Most therapists will remind you to flush toxins after a massage, but it's equally important to hydrate before climbing on the table. That's because the pressure from your masseuse's hands pushes lactic acid out of your muscle tissue and into your bloodstream, where it circulates throughout your body. Without water, your blood flow is sluggish and stagnated and may not process these toxins as readily as hydrated, less viscous fluids.
2. Talk to Your Massage Therapist
Tell the massage therapist your concerns, needs and expectations before you start. Let them know about problem areas, like a bad back, trick knee or the knotted shoulders caused by computer work, so they can avoid these areas or pay special attention, as appropriate. Be sure to express your environmental preferences, as well. Let the therapist know how you like the music, room temperature, etc. You don't want the ambiance jarring you out of your cozy zone. If you're an aromatherapy fan and have a specific preference, bring a sample with you.
3. Don't Be Bashful
In general, the less you wear, the fewer obstacles to a good massage. Your certified massage therapist is trained in sheet-draping techniques that will ensure your modesty is protected at all times. So remove everything, slide under those silky sheets, and don't waste energy worrying about what the therapist will think of your body.
4. Stop Thinking
This may be the hardest part of relaxing into a massage. I find yogic rhythmic breathing prepares my body and brain. While the therapist is setting up, I perform deep breathing exercises, inhaling from the stomach, upwards through the chest cavity and mentally swirling the breath through my brain. On the inhale I gather all my thoughts, tensions and negativity into a gray smoke and expel it out of my body. Then I reverse the process, filling my body with pure air. Five cycles usually do it, then I repeat this process whenever niggling thoughts stop me from enjoying the massage.
5. Relax Your Body
Don't engage your muscles to help the therapist maneuver a part of your body. This doesn't really help as it just tenses your muscles and makes the therapist's work harder.
6. Breathe Through the Pain
Don't hold your breath when the therapist begins working on a muscular knot, or the muscle will continue to hold its tension. Instead, start narrowing your focus to a deep, rhythmic breathing pattern. Try to visualize tension leaving your body on the exhale and allow your body to relax a little more with each breath.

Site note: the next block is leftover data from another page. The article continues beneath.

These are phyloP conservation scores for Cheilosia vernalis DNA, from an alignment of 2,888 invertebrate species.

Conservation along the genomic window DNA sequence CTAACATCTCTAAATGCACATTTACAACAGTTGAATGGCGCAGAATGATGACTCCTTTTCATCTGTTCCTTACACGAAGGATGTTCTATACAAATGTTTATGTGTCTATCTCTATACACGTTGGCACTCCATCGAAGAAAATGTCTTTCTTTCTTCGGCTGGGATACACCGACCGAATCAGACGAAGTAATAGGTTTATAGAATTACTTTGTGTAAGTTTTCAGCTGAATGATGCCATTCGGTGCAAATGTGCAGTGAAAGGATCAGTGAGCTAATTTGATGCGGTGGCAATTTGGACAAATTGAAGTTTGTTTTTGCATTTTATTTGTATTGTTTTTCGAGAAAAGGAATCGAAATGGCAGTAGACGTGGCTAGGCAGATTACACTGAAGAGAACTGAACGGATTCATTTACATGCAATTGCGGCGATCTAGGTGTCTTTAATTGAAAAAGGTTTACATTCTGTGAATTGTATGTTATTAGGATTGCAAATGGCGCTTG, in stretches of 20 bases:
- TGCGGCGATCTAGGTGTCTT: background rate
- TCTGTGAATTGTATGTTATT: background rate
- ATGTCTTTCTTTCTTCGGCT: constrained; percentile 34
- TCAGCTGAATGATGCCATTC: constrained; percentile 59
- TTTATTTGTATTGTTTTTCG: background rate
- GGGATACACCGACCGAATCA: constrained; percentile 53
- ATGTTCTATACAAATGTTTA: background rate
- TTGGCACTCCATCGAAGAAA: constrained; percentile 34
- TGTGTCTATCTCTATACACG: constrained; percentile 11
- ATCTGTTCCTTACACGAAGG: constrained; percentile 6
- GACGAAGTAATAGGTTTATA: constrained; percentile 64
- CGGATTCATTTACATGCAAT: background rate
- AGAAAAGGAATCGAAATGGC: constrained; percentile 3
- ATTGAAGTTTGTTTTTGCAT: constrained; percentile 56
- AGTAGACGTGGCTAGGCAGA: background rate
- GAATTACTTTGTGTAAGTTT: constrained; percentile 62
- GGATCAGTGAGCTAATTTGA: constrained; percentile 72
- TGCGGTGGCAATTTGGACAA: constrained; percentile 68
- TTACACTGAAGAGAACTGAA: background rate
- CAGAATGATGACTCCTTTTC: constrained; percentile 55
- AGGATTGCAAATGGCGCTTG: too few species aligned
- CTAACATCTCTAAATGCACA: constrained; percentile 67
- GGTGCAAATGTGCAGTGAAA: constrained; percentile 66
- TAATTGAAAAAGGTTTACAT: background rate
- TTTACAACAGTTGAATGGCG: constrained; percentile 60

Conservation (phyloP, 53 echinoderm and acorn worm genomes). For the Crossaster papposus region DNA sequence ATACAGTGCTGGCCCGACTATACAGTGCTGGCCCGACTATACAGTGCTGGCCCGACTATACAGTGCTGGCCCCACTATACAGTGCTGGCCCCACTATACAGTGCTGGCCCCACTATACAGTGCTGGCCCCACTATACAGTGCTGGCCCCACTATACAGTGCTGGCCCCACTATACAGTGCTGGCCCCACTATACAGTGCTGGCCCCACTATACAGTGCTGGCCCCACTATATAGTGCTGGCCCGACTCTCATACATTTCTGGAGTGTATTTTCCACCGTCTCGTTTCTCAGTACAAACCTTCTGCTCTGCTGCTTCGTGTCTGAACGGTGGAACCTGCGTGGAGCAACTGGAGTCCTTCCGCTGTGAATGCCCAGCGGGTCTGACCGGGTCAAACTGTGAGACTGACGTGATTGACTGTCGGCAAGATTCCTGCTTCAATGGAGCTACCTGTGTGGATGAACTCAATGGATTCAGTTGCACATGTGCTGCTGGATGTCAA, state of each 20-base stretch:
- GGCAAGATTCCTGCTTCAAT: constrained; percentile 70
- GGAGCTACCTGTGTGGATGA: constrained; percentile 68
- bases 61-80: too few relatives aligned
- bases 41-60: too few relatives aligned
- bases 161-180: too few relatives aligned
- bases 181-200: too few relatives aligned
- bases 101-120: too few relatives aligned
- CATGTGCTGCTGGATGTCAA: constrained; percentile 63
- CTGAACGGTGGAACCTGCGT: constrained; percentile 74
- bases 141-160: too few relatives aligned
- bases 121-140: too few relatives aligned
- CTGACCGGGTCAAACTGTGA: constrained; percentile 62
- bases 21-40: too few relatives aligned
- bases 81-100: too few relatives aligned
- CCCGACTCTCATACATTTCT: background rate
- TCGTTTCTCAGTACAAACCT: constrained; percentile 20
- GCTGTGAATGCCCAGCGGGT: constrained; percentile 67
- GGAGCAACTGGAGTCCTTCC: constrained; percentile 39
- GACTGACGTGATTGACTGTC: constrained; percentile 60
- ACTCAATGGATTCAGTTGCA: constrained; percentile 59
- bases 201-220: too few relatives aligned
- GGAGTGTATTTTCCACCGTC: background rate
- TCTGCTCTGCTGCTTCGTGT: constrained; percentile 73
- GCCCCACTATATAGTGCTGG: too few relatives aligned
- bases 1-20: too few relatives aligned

7. Talk Less -- Listen to Your Body More
Sometimes a verbal release is just as therapeutic as a muscle relax, but if you're chattering away during a massage, then you're not really concentrating on your body. Animated conversation makes your body tense up, so save the chit chat for lunch dates. Do talk, however, to give the masseuse instructions. Let them know when the pressure is too soft or hard; if you're feeling chilly; or if you'd like them to work more on a specific area. Then head back to dreamland.
8. Recover Slowly
Don't harsh your mellow by jumping off the table after the therapist has left the room. Take a minute to glory in your newly relaxed body. Slowly open your eyes and appreciate the room's ambiance. Roll slowly onto your dominant side, push gently up to a seated position with one arm, and sit on the edge of the massage table for a few moments.
9. Drink Even More Water
Flush those nasty toxins out of your system with plenty of water. Otherwise, you could end up with sore muscles and nausea -- making the massage a complete waste of time and money. While there's no magic number of ounces you should drink, the more water you consume the better you'll feel.
10. Take It Easy
Help your body and mind hold on to the benefits of the massage as long as possible. Return to the breathing exercises when you begin tensing up throughout the day, or when your brain returns to its natural fretting routines. At the end of the day, treat yourself to a relaxing evening. Eat a light dinner. Soak in a warm bath with scented salts or aromatherapy oils, then curl up in bed for a deep, restorative sleep.